On Question Time on 20 January 1994,[56] Archer said that 18 should be the age of consent for gay sex, as opposed to 21, which it was at the time.[57] Archer though was opposed to the age of consent for gay men being 16.[58] Historian David Starkey was on the same edition, and said of Archer: "Englishmen like you enjoy sitting on the fence so much because you enjoy the sensation."[57][58] Archer has also consistently been an opponent of a return to capital punishment.[59]

Allegations of insider dealings[edit]

In January 1994, Mary Archer, then a director of Anglia Television, attended a directors' meeting at which an impending takeover of Anglia Television by MAI, which owned Meridian Broadcasting, was discussed. The following day, Jeffrey Archer bought 50,000 shares in Anglia Television, acting on behalf of a friend, Broosk Saib. Shortly after this, it was announced publicly that Anglia Television would be taken over by MAI. As a result, the shares jumped in value, whereupon Archer sold them on behalf of his friend for a profit of £77,219.[33] The arrangements he made with the stockbrokers meant he did not have to pay at the time of buying the shares.[49]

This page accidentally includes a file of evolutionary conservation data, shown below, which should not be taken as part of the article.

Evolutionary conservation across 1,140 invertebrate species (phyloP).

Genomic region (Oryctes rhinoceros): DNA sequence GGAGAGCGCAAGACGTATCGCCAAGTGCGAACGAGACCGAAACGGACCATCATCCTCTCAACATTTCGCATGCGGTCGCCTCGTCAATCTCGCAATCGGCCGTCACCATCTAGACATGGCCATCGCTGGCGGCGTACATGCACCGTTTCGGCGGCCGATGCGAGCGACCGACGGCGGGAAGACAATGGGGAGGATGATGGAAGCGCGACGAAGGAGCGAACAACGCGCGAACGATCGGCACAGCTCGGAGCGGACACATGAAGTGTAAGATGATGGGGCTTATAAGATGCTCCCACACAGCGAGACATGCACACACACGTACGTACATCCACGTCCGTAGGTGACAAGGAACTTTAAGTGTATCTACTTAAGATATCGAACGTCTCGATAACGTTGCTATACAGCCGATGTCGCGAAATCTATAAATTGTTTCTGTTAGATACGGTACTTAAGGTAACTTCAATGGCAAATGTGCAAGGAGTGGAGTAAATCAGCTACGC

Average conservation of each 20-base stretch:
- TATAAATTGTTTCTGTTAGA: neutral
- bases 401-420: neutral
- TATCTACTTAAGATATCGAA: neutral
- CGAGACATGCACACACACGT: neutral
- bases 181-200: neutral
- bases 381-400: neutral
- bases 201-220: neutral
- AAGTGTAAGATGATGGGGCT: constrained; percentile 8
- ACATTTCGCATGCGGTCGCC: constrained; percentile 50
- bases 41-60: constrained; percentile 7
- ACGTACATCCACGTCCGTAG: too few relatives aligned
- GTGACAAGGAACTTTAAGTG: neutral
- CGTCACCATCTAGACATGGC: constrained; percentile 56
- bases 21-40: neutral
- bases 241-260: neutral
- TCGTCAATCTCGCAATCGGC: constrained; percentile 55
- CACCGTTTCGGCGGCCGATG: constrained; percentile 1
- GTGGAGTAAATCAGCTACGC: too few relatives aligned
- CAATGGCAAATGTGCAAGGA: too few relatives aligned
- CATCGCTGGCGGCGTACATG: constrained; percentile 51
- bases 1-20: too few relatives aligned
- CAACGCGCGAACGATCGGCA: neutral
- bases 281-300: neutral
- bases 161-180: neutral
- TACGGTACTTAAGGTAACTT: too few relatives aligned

An inquiry was launched by the Stock Exchange into possible insider trading. The Department of Trade and Industry, headed by Michael Heseltine, announced that Archer would not be prosecuted due to insufficient evidence. His solicitors admitted that he had made a mistake, but Archer later said that he had been exonerated.[33]